How I Use Music in My Writing

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Music is essential to writing a first draft. It sets a mood, fuels creativity, and offers words when I hit a blank. But music can also be distracting and enabling. I try to be intentional about how I bring it into my writing and what types of music I use. Below, I’ve got some tips on how I balance music with my writing. Plus, my “official” Outside of Grace playlist (with some teaser info at the end)!

Moment of honesty first: sharing the music I listen to is terrifying! I discovered in college that whatever I listened to, regardless of what it was, was definitely uncool. I once had a TA do a music session in lab at the end of the semester and let everyone pick songs. My song was the only one immediately booed and voted off. (If that happens in a future book, now you know.) So I’m pretty self-conscious about my music. But whatever. My police-officer dad raised me on a steady stream of Enya. I’ll never be cool. I’m learning to be okay with that.

Set the Mood

Whether it’s a sad, reflective moment, or an upbeat, hopeful scene, music helps me get into the right headspace. As a mom of toddlers, if I’m going to quickly go from changing diapers to writing about college kids in a bar, I need the help of music. I have a playlist for each novel I’m working on, and each one features a unique style of music. The Outside of Grace playlist (above) walks through the moods of the book—ranging from Scottish ballads to house beats and more. I wonder how much of the book can be given away in that playlist alone? It should probably come with spoiler alerts!

Find the Songs

Another novel I’m drafting is more character-focused and doesn’t feature as many drastic scene changes. Rather, it develops two characters who are total opposites. Thus, the playlist for that book features songs that help me get into the character’s heads more, focusing on who I’m writing about and the way they view the world. One of them is very bohemian—and I’ve got her listening to indie songs with a nature-focus. Finding Bohemian and Christian Boho playlists on Spotify was very helpful in building my own playlist. Spotify’s suggestions were helpful for building onto a playlist once I got started.

Words or No Words?

I used to hate songs with words when writing. If I’m trying to get an academic paper just right the first time, I’m likely to stick with classical music. But for the creative process, I find that the slight distraction of songs with lyrics helps take off the pressure of a blank page. I can let loose, fill the page with words, and then come back to it for edits later.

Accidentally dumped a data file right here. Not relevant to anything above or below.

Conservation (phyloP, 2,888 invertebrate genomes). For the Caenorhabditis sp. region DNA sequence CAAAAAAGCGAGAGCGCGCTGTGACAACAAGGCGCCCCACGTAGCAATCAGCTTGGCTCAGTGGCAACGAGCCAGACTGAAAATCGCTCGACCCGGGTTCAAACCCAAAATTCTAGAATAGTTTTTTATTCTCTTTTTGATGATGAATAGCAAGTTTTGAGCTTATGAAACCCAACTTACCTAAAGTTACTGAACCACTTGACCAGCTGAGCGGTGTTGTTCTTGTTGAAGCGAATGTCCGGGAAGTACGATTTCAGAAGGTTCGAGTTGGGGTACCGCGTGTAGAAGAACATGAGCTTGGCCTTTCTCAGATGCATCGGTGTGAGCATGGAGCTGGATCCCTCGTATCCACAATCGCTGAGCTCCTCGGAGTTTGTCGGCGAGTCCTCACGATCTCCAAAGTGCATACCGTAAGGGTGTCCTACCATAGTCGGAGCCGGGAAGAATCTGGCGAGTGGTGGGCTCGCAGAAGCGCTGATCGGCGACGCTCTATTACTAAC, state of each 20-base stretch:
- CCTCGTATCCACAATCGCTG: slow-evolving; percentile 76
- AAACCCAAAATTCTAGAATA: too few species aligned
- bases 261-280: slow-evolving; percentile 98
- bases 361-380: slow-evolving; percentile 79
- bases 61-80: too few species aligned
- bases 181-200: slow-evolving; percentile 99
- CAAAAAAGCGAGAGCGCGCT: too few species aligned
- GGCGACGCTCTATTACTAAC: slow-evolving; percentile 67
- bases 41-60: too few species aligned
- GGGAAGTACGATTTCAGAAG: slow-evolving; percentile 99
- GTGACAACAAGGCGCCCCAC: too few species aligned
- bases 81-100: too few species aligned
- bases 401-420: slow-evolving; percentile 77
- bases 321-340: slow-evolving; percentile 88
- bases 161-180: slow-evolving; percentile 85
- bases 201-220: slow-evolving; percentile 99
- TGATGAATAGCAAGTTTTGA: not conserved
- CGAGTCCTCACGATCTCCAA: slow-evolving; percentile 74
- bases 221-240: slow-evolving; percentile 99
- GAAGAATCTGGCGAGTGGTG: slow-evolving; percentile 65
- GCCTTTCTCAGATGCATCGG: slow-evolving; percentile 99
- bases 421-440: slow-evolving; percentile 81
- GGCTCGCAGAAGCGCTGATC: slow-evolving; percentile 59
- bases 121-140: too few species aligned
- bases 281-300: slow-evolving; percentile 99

Zone Out

I’m a shameless repeater. If I find an addictive new song, I’m likely to play it on repeat endlessly until I can hum it in my sleep. (With headphones of course, so I don’t drive my husband insane.) It becomes a background noise that helps me zone out and focus on writing; I think it keeps me from getting distracted by other thoughts.

Religious or Secular?

A quick look through the Outside of Grace playlist will reveal a majority of secular songs, which may seem odd—possibly even offensive—for a Christian novel. As a teenager, a small church I visited wanted members to only listen to Christian music. To an extent, I can see their point. Honestly, I find my mental health tends to be better when I primarily listen to Christian music. However, I think being aware of current music trends and culture can be helpful (Acts 17:22-31 is a good example of being aware of the culture). Outside of Grace deals with a lot of secular settings—bars, college campuses, etc. Pretending like Christians don’t encounter that sort of thing on a regular basis doesn’t help anyone.

In theme with setting the mood, when my main character is wrestling with her faith, my listening will reflect that. Artists like Matt Maeson, who is vocal about his experience of turning away from religion and later rediscovering it, capture the feel so well. Several of his songs filled the playlist when I was considering how to accurately represent a crisis of faith. (Brendon Urie of Panic! At the Disco also wrestles with topics of religion in songs like Say Amen, while offering the vibe I needed for certain scenes.)

*Let’s just take a break here to say that you’re probably thinking I’m an insane over-thinker. You would be right.

“I don’t even like the idea that there is a separation between Christian music and non-Christian music. [That designation] makes it seem less approachable… I wouldn’t label my music Christian music anyways, but it does have a lot to do with faith.” 

Matt Maeson

Reverse the Mood

When it’s time for edits, I try to challenge myself to reverse the mood. Listening to something peppy and upbeat before editing a big tear-jerker scene is a great way to test its strength. The scene must be written powerfully enough to bring me back down. And while I’ll do copy editing with music, I need silence for line editing. Once I’m ready for final edits, I do crazy person things like stand in my room, alone, and read the entire thing out loud. It’s amazing how much more you can catch when you have to speak the words and your brain can’t just auto-pilot through them.